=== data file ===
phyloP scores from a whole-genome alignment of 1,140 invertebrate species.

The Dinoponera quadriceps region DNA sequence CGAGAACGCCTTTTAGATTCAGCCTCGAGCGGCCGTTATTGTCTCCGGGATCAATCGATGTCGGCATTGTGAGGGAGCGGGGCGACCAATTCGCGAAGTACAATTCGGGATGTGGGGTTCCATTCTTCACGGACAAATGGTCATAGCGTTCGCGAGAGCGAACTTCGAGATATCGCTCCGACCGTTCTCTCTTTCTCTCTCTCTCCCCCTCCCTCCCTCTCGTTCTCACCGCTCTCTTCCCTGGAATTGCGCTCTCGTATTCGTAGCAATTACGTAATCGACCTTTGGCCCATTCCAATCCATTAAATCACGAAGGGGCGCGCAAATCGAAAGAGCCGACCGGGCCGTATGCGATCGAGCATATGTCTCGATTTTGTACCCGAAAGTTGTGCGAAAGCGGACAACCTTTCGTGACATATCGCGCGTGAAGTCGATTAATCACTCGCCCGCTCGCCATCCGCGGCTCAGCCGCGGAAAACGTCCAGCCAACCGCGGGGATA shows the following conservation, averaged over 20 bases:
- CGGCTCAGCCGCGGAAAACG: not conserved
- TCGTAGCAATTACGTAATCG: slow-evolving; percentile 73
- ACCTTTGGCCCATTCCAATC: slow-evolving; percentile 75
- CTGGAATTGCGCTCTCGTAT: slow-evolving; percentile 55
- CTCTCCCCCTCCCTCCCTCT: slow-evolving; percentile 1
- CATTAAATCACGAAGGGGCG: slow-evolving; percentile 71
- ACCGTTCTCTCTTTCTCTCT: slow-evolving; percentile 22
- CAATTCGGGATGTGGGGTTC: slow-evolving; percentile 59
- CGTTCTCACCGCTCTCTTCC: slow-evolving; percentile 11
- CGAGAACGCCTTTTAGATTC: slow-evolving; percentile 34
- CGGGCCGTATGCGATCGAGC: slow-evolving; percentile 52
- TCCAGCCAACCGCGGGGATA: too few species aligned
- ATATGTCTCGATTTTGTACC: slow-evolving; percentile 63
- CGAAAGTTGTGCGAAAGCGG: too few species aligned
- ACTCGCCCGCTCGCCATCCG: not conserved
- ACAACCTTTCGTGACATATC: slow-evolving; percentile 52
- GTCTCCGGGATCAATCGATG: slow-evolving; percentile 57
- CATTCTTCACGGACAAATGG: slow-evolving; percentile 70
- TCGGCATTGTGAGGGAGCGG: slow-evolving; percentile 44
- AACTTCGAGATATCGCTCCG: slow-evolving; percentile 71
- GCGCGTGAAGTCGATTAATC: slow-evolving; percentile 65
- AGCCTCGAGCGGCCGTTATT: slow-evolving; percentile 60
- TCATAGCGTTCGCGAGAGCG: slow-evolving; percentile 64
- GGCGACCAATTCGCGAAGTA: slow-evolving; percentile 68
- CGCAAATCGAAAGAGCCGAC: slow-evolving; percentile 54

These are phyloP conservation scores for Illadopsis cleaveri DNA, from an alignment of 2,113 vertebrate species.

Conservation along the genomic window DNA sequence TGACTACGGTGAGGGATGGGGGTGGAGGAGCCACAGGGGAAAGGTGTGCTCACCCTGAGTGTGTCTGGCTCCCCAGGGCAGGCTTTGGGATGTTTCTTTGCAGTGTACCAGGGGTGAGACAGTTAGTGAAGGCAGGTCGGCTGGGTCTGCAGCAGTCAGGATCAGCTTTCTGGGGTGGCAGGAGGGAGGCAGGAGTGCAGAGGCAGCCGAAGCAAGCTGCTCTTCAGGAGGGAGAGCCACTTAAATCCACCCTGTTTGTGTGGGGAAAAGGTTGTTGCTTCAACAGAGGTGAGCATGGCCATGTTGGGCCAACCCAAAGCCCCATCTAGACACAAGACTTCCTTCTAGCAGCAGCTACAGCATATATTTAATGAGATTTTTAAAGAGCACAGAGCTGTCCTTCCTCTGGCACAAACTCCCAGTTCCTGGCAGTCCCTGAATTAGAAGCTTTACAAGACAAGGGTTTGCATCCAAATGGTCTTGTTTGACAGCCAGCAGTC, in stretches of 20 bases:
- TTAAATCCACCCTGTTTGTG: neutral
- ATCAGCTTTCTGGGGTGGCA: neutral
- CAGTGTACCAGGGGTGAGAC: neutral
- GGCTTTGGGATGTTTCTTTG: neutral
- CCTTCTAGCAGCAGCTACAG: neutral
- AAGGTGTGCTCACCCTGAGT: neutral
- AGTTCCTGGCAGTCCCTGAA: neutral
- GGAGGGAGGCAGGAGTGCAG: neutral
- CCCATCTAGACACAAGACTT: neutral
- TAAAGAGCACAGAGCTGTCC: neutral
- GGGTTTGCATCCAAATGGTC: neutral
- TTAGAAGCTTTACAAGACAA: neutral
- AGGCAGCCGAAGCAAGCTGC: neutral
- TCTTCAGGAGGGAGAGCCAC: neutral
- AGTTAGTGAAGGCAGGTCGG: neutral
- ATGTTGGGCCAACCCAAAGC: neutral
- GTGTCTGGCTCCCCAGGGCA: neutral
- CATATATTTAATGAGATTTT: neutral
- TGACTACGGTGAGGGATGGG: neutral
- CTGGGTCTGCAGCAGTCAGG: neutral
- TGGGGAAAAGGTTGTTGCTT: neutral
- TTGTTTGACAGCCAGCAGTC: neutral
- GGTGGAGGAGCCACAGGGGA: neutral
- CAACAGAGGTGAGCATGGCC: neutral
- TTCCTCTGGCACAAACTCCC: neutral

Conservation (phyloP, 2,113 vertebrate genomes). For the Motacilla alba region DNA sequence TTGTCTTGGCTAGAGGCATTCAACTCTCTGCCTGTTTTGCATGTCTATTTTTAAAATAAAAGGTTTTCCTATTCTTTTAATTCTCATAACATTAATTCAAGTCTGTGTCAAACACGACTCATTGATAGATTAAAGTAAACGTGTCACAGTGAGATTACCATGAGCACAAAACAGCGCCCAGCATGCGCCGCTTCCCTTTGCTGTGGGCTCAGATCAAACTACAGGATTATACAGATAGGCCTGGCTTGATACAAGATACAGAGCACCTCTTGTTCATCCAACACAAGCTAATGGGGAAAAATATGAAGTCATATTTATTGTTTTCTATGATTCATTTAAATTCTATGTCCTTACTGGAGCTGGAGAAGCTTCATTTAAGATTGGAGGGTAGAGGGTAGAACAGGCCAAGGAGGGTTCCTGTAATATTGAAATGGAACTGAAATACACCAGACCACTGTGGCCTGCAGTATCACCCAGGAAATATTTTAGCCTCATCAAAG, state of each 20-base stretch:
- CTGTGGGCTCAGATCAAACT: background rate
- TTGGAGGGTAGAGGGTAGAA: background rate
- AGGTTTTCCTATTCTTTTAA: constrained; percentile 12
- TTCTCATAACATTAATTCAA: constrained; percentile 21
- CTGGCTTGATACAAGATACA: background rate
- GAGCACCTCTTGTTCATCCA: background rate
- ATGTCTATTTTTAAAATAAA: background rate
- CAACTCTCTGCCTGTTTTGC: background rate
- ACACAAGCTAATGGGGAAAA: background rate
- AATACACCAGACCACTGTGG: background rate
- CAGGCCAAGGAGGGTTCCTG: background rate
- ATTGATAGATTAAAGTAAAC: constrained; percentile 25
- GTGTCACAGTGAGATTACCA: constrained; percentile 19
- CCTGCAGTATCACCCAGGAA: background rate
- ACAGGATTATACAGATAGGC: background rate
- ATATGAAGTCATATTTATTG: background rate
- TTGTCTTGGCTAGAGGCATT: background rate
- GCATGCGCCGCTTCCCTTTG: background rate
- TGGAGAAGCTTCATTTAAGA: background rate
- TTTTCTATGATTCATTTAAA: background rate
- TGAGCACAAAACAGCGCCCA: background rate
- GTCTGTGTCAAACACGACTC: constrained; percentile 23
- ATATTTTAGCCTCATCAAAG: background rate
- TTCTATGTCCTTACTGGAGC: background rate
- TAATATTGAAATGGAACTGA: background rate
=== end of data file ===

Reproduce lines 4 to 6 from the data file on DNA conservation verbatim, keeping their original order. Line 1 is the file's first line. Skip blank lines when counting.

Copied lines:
- TCGTAGCAATTACGTAATCG: slow-evolving; percentile 73
- ACCTTTGGCCCATTCCAATC: slow-evolving; percentile 75
- CTGGAATTGCGCTCTCGTAT: slow-evolving; percentile 55